Today I ran across a Halloween decoration idea featuring a headless body posed by a garage door, with blood spattered to indicate the door decapitated him. Scary? Yes, but not really in a Halloween-y way. This “decoration”—and I use that term loosely—isn’t about the old timey Halloween stuff. It’s just…show-off-y.

Ah, and that is the crux of it.

I’ve read lots of books about Halloween, its origins and progress to current rituals. I understand part of the of the appeal is the sort of cutting loose, the opportunity to “get crazy”. I know it was often embraced by those not fully embraced in society, yada yada. I’m glad that it’s not just for kids—honestly! I dressed up as a witch long into my adulthood. And I get that maybe something like the garage-door-decapitation represents a new fear, whereas witches and vampires were representations of real fears of times long past.

But there is just an element of taking things too far, of a one-upmanship, of just being performative. I don’t think this can be blamed solely on the need to create Instagram moments, thought that doesn’t help.

Hold up, this is a blog about breast cancer (culture), right?

Yes. And my larger point is my frustration with the performative, exhibitionist, one-upmanship aspects of breast cancer “celebrations”.

You see, it isn’t really just Halloween that has been negatively impacted by this…this…relentless need to turn everything into a big noisy, tasteless piece of performance non-art. I’m sure I’ve compared the endless pink parades to bachelorette parties before on this blog (no idea which post). As I drove by a local race last weekend I saw men and women drenched in Pink t-shirts and tutus. The obligatory women with bras worn OVER their t-shirts were scattered throughout the crowds. All I could think was: What drives them to do that? What does it even mean? What message are they trying to broadcast by putting a pink bra on their body, over the clothes? What am I supposed to understand or learn? That they have breasts? That breasts get cancer in them sometimes? How does that help? Don’t you dare say “awareness”!

I was in a hurry, on my way to a last minute meeting, so I didn’t have time to stop, pull over, demand answers. Or slap them. Whichever.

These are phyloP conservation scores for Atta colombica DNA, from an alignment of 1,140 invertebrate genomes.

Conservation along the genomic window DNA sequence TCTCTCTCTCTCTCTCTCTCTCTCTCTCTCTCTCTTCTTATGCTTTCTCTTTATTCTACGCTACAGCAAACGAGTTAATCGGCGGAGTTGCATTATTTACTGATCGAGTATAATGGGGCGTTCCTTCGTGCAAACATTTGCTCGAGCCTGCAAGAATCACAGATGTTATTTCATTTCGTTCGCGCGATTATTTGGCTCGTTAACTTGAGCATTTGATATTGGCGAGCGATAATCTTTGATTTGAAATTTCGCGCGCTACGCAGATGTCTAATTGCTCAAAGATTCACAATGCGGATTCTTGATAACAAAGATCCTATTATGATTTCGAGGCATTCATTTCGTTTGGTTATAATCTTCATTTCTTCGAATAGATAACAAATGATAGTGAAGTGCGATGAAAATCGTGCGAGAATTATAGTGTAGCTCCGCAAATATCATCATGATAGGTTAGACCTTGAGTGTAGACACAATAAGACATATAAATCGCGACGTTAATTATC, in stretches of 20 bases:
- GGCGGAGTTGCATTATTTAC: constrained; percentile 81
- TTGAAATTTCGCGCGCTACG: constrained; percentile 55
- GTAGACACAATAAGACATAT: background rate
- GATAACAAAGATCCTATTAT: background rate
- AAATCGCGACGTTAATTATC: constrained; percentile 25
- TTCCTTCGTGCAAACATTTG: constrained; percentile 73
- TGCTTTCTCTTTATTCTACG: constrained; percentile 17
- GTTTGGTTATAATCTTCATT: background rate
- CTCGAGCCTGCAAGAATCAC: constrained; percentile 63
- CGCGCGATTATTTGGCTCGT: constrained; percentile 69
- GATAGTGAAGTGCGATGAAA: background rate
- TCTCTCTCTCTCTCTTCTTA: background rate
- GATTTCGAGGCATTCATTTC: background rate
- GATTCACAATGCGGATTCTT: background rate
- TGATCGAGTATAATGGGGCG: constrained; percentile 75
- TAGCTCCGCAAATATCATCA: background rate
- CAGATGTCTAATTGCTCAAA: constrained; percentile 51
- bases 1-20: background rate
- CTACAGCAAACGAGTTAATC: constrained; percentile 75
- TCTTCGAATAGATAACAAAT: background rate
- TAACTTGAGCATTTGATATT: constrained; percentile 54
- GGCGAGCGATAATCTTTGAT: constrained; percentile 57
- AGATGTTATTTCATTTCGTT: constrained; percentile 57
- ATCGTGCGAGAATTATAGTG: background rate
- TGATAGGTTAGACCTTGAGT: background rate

Even bachelorette parties themselves are a newer social phenomenon, compared to bachelor parties, which are kind of new as well—when thinking in terms of the evolution of marriage in the past thousands of years of human civilization. I’m not an anthropologist, so it’s not like I’m equipped to analyze these things. I cannot help but ponder, however. What the hell is driving us to turn everything into an over-the-top celebration to the point of ridiculousness?

Honestly I’m uncomfortable with this blog post I’m writing here. I have always whole-heartedly embraced full-on celebration of holidays. Heck yeah, make the day after the SuperBowl a holiday—why not! I love the way holidays and seasons are the rhythm and flow of the year. Autumn? Gimme the PSL. Winter? I pull out my fuzzy boots and scarves. Spring? Well, that’s not my fave, so gimme allergy meds. Summer? Where’s my beach blankie?

cat pinkAnd I feel silly revealing how, ARGH, conservative, I’m being here. Am I possibly a fuddy duddy? I’d like to think I’m just such a fan of the Universal monsters that I’m saddened to see Halloween move away from those classics to…ugh, imitation cat poo. But maybe I’m just stuck in the past in my old fart yells at cloud way. I will continue to grapple with this.

But I don’t think I will grapple with, or apologize for, my views on the party atmosphere surrounding these Pink parties. I don’t care if people need to feel “hope” or celebrate survivors. The October races have become annual traditions and I’ll admit they have evolved. (I’m always complaining breast cancer culture has not progressed and evolved.) But the evolution has been this obnoxious competition of outdoing one another in levels of being outrageous. But to what end? Everyone is so busy showing off that the reason for the season seems to have gotten lost. No one seems to remember it isn’t about “saving ta tas”, it’s about the 116 who die each day.

Am I ending this post on a “downer”? You bet. It was always my nature to piss on the Pink Parades. While the revelers might whine that my negative attitude kills their fun vibe—well, I wish they’d consider why all these races began, and how far we have NOT come. In crassness, tackiness, obnoxiousness, BCAM has just gone too far. In terms of the reduction of death and sickness, sadly we cannot say the same.



Hey Pink Noise—Please Stay In the Background

It’s not that I really thought I could totally avoid Pinktober and its smorgasbord of hellish delights. It’s just that—EVERYthing is happening SO MUCH right now. I kinda thought the bits that broke through would not interfere with my busy life. It would be like background noise—when someone is playing music you dislike so you mentally push it back there. But no.